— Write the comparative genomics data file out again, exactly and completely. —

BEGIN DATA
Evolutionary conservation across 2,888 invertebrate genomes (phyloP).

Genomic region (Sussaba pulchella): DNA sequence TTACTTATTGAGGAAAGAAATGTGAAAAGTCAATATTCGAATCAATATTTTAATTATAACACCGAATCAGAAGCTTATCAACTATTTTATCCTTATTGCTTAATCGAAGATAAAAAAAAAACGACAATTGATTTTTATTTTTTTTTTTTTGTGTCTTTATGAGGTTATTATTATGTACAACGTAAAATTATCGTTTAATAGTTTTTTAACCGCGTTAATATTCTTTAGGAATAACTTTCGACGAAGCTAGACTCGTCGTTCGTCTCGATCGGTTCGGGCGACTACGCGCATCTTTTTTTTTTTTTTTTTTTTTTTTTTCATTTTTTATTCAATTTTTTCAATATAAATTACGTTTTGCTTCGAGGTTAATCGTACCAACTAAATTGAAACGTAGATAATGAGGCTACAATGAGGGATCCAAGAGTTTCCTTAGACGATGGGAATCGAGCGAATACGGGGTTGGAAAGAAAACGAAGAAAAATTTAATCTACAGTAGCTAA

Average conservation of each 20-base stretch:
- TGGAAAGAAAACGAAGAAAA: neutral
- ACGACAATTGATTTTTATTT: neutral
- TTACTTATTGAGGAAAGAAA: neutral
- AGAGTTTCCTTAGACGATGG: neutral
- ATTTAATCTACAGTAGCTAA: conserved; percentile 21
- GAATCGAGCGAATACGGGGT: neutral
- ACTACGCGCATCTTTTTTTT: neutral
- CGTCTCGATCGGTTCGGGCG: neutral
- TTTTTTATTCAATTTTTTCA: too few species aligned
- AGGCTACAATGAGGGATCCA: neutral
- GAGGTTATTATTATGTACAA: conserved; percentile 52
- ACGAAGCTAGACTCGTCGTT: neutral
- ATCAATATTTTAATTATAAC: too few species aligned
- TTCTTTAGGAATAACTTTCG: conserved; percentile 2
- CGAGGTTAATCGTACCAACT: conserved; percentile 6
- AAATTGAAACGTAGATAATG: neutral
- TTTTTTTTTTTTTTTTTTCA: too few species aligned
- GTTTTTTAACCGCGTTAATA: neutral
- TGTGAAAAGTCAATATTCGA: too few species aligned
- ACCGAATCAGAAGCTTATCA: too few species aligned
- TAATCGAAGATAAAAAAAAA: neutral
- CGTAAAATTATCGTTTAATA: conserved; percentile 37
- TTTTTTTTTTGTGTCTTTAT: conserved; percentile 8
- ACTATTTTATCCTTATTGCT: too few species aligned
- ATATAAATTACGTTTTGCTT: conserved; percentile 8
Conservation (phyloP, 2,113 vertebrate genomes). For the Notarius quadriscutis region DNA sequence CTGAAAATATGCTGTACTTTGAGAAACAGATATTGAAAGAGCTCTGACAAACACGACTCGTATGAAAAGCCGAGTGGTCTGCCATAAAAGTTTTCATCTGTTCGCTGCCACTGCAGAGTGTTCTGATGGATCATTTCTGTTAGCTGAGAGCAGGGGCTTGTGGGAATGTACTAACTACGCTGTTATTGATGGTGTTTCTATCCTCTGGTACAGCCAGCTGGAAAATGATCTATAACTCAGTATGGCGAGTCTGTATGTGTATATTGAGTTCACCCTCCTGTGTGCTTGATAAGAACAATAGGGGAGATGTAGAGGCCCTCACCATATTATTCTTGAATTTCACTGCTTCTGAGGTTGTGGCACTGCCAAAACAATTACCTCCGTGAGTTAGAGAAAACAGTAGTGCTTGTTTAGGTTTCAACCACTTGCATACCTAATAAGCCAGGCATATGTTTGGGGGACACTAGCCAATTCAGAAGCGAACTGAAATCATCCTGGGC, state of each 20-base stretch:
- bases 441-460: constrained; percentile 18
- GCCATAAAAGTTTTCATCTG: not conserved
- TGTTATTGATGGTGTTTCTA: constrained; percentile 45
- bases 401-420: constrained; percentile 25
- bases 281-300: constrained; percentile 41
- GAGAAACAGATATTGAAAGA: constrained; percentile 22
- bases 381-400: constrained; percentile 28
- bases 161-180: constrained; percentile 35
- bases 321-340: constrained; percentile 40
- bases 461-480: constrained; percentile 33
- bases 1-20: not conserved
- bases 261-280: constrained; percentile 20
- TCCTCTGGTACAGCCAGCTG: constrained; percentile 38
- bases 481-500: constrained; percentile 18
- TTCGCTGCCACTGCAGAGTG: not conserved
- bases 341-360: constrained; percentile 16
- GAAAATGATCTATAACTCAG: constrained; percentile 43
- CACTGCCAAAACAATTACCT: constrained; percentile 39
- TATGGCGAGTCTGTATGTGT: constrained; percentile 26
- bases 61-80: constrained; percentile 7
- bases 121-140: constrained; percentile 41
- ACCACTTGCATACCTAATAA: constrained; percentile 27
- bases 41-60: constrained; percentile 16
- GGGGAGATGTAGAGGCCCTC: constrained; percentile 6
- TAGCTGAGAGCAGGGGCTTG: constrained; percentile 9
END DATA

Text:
Evolutionary conservation across 2,888 invertebrate genomes (phyloP).

Genomic region (Sussaba pulchella): DNA sequence TTACTTATTGAGGAAAGAAATGTGAAAAGTCAATATTCGAATCAATATTTTAATTATAACACCGAATCAGAAGCTTATCAACTATTTTATCCTTATTGCTTAATCGAAGATAAAAAAAAAACGACAATTGATTTTTATTTTTTTTTTTTTGTGTCTTTATGAGGTTATTATTATGTACAACGTAAAATTATCGTTTAATAGTTTTTTAACCGCGTTAATATTCTTTAGGAATAACTTTCGACGAAGCTAGACTCGTCGTTCGTCTCGATCGGTTCGGGCGACTACGCGCATCTTTTTTTTTTTTTTTTTTTTTTTTTTCATTTTTTATTCAATTTTTTCAATATAAATTACGTTTTGCTTCGAGGTTAATCGTACCAACTAAATTGAAACGTAGATAATGAGGCTACAATGAGGGATCCAAGAGTTTCCTTAGACGATGGGAATCGAGCGAATACGGGGTTGGAAAGAAAACGAAGAAAAATTTAATCTACAGTAGCTAA

Average conservation of each 20-base stretch:
- TGGAAAGAAAACGAAGAAAA: neutral
- ACGACAATTGATTTTTATTT: neutral
- TTACTTATTGAGGAAAGAAA: neutral
- AGAGTTTCCTTAGACGATGG: neutral
- ATTTAATCTACAGTAGCTAA: conserved; percentile 21
- GAATCGAGCGAATACGGGGT: neutral
- ACTACGCGCATCTTTTTTTT: neutral
- CGTCTCGATCGGTTCGGGCG: neutral
- TTTTTTATTCAATTTTTTCA: too few species aligned
- AGGCTACAATGAGGGATCCA: neutral
- GAGGTTATTATTATGTACAA: conserved; percentile 52
- ACGAAGCTAGACTCGTCGTT: neutral
- ATCAATATTTTAATTATAAC: too few species aligned
- TTCTTTAGGAATAACTTTCG: conserved; percentile 2
- CGAGGTTAATCGTACCAACT: conserved; percentile 6
- AAATTGAAACGTAGATAATG: neutral
- TTTTTTTTTTTTTTTTTTCA: too few species aligned
- GTTTTTTAACCGCGTTAATA: neutral
- TGTGAAAAGTCAATATTCGA: too few species aligned
- ACCGAATCAGAAGCTTATCA: too few species aligned
- TAATCGAAGATAAAAAAAAA: neutral
- CGTAAAATTATCGTTTAATA: conserved; percentile 37
- TTTTTTTTTTGTGTCTTTAT: conserved; percentile 8
- ACTATTTTATCCTTATTGCT: too few species aligned
- ATATAAATTACGTTTTGCTT: conserved; percentile 8
Conservation (phyloP, 2,113 vertebrate genomes). For the Notarius quadriscutis region DNA sequence CTGAAAATATGCTGTACTTTGAGAAACAGATATTGAAAGAGCTCTGACAAACACGACTCGTATGAAAAGCCGAGTGGTCTGCCATAAAAGTTTTCATCTGTTCGCTGCCACTGCAGAGTGTTCTGATGGATCATTTCTGTTAGCTGAGAGCAGGGGCTTGTGGGAATGTACTAACTACGCTGTTATTGATGGTGTTTCTATCCTCTGGTACAGCCAGCTGGAAAATGATCTATAACTCAGTATGGCGAGTCTGTATGTGTATATTGAGTTCACCCTCCTGTGTGCTTGATAAGAACAATAGGGGAGATGTAGAGGCCCTCACCATATTATTCTTGAATTTCACTGCTTCTGAGGTTGTGGCACTGCCAAAACAATTACCTCCGTGAGTTAGAGAAAACAGTAGTGCTTGTTTAGGTTTCAACCACTTGCATACCTAATAAGCCAGGCATATGTTTGGGGGACACTAGCCAATTCAGAAGCGAACTGAAATCATCCTGGGC, state of each 20-base stretch:
- bases 441-460: constrained; percentile 18
- GCCATAAAAGTTTTCATCTG: not conserved
- TGTTATTGATGGTGTTTCTA: constrained; percentile 45
- bases 401-420: constrained; percentile 25
- bases 281-300: constrained; percentile 41
- GAGAAACAGATATTGAAAGA: constrained; percentile 22
- bases 381-400: constrained; percentile 28
- bases 161-180: constrained; percentile 35
- bases 321-340: constrained; percentile 40
- bases 461-480: constrained; percentile 33
- bases 1-20: not conserved
- bases 261-280: constrained; percentile 20
- TCCTCTGGTACAGCCAGCTG: constrained; percentile 38
- bases 481-500: constrained; percentile 18
- TTCGCTGCCACTGCAGAGTG: not conserved
- bases 341-360: constrained; percentile 16
- GAAAATGATCTATAACTCAG: constrained; percentile 43
- CACTGCCAAAACAATTACCT: constrained; percentile 39
- TATGGCGAGTCTGTATGTGT: constrained; percentile 26
- bases 61-80: constrained; percentile 7
- bases 121-140: constrained; percentile 41
- ACCACTTGCATACCTAATAA: constrained; percentile 27
- bases 41-60: constrained; percentile 16
- GGGGAGATGTAGAGGCCCTC: constrained; percentile 6
- TAGCTGAGAGCAGGGGCTTG: constrained; percentile 9